As noted on this MoFo blog, FINRA has filed a proposed rule with the SEC which would reduce the regulatory burden for broker-dealers that limit their activities to M&A and certain corporate financing transactions. The proposed rule would create a new category of broker-dealers called “Capital Acquisition Brokers” or “CABs.” The proposed rule was published in the Federal Register on December 23th and will become effective after SEC approval, which normally occurs within 45 days after the date of publication.
Here’s an excerpt from this Cleary Gottlieb blog:
The past few years have witnessed a resurgence in the mergers and acquisitions and initial public offering markets—particularly for health care. Many private companies have pursued a dual-track M&A/IPO process, in which the company simultaneously pursues an IPO and a confidential sale. The dual-track process has been growing in popularity among health care companies, since the IPO process can be helpful in generating momentum for a potential sale in a consolidating industry.
Examples of large private companies that have successfully gone down the dual-track road include Bausch & Lomb, which was nearing the launch of its IPO road show when it was bought by Valeant in May 2013, and Biomet, which had already filed with the Securities and Exchange Commission for an IPO when it announced its merger with Zimmer. And these are not the only examples.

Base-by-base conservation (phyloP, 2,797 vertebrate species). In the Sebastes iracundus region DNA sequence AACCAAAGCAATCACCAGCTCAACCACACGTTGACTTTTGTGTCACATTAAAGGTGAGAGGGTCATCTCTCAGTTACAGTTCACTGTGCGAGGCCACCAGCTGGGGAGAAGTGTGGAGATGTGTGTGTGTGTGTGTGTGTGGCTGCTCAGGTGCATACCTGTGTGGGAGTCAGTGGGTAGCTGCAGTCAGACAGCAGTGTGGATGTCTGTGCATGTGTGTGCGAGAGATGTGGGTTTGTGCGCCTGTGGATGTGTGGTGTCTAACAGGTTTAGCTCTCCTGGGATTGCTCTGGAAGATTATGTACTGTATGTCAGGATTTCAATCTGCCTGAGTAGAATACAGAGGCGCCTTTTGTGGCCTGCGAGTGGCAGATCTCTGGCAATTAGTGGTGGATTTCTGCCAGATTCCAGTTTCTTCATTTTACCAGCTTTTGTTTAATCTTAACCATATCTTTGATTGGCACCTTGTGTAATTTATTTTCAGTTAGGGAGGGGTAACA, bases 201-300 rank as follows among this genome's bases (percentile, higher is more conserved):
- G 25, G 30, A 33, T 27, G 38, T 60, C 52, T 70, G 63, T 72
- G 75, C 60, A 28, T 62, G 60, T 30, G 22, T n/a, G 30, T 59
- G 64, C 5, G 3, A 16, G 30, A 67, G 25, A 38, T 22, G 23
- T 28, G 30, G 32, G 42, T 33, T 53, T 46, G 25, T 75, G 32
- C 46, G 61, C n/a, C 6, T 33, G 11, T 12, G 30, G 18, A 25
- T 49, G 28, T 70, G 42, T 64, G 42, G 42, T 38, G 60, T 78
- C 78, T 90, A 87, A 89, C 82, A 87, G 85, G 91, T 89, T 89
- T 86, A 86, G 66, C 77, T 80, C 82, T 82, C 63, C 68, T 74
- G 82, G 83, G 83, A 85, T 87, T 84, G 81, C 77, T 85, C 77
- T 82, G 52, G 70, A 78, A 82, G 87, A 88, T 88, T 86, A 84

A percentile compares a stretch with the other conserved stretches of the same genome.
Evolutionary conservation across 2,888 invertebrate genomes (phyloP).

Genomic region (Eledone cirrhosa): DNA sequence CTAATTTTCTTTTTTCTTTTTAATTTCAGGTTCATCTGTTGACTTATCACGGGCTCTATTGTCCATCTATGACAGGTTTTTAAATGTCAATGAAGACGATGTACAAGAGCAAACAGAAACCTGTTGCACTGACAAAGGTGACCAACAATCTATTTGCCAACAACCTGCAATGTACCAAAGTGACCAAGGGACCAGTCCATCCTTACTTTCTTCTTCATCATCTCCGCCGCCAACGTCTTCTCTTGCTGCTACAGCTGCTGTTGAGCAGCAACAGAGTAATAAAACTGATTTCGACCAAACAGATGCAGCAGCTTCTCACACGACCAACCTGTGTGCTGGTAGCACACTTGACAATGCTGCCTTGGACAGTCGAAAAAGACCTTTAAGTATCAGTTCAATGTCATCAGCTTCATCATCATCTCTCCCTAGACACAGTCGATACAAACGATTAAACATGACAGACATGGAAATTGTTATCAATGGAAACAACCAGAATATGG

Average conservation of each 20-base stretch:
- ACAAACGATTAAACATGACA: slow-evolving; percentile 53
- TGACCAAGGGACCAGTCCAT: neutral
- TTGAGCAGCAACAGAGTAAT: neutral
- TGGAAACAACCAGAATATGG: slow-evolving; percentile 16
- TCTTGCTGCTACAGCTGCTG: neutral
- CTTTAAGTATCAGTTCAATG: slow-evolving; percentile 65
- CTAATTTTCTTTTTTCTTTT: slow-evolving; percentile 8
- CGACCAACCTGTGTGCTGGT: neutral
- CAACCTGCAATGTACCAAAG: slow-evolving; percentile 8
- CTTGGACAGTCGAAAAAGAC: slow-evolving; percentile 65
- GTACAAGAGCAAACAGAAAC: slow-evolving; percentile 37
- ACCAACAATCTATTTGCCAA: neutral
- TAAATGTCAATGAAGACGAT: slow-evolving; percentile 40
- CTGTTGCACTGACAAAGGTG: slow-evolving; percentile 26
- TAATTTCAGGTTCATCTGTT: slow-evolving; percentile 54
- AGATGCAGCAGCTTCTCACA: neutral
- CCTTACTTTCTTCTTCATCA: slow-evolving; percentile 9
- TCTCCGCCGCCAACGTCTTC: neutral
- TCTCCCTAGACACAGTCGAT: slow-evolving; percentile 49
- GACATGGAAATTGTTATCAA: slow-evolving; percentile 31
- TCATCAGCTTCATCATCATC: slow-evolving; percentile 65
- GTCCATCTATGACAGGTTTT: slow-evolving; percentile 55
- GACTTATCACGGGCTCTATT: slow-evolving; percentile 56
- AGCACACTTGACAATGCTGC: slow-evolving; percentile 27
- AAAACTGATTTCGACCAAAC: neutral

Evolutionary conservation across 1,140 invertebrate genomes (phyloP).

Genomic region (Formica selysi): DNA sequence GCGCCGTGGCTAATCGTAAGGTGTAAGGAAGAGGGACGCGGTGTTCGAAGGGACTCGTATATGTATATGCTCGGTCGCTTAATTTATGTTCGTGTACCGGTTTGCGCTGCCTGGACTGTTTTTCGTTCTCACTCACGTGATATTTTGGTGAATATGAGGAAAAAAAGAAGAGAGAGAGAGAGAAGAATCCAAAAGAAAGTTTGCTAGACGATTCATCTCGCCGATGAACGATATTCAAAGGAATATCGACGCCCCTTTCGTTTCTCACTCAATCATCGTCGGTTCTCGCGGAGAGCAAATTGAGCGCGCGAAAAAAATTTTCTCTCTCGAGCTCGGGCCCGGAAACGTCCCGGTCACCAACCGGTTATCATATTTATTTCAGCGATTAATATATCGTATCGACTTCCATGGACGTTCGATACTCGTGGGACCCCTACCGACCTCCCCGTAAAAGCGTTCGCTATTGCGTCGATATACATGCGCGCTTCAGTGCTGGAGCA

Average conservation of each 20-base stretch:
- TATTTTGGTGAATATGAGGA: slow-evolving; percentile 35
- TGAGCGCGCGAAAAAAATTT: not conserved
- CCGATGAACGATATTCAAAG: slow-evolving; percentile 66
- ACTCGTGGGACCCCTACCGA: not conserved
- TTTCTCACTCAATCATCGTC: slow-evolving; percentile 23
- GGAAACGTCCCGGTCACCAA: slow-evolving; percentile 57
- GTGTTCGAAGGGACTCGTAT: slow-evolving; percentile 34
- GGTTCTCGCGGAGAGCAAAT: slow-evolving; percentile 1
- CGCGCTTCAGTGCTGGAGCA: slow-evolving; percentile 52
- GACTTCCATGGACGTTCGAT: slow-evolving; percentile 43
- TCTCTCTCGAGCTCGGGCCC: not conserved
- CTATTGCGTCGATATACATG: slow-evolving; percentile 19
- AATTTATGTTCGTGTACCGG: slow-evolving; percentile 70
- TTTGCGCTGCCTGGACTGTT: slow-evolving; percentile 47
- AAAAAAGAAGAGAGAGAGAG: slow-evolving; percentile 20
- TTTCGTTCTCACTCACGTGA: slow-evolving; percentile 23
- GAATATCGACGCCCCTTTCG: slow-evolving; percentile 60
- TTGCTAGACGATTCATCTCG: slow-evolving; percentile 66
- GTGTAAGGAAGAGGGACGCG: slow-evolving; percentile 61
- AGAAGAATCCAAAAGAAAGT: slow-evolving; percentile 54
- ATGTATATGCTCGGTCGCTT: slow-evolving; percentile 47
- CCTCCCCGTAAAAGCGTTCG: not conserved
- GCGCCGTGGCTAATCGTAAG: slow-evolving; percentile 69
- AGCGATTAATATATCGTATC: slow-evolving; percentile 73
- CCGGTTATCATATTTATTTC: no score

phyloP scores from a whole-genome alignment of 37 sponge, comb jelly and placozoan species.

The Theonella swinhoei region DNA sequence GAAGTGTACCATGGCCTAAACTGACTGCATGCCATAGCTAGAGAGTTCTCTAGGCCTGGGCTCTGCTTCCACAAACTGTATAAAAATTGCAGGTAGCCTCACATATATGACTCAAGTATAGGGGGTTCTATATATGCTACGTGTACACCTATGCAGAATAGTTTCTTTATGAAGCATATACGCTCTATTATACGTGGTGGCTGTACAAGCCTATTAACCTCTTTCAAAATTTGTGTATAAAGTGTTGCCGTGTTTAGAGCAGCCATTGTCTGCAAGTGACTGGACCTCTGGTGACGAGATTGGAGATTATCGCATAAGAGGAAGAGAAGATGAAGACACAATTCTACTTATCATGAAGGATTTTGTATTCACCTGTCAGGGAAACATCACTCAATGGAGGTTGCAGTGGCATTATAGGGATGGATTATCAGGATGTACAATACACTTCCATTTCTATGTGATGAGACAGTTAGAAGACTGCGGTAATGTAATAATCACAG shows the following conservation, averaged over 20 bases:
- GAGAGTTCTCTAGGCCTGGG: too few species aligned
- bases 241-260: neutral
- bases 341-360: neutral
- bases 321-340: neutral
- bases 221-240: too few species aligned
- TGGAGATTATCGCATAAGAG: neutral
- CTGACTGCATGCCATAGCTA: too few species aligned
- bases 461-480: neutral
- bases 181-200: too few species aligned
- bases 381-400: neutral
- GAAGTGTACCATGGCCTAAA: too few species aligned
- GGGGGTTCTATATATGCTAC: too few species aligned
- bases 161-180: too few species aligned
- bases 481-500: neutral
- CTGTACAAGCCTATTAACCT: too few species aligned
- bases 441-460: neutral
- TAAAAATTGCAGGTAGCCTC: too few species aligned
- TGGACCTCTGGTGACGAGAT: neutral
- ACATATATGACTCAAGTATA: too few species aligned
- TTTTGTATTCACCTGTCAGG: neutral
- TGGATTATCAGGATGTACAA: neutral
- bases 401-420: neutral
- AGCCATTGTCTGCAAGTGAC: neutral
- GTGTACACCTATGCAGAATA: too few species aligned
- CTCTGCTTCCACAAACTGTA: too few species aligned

Dual-track processes allow companies to leverage their preparatory work, and to some extent the publicity surrounding the SEC filing process for an IPO, to pursue both an IPO and a sale of the company simultaneously. In particular, the publicity around a potential IPO provides a deadline for potential acquirors, creating a greater sense of urgency to sign up a deal before the target goes public, since it is significantly more expensive and complicated–and riskier–to acquire a public company.
As more health care companies, including “emerging growth companies” (EGCs) under the JOBS Act, plan for monetization events, they need to weigh several considerations when planning for a dual-track process: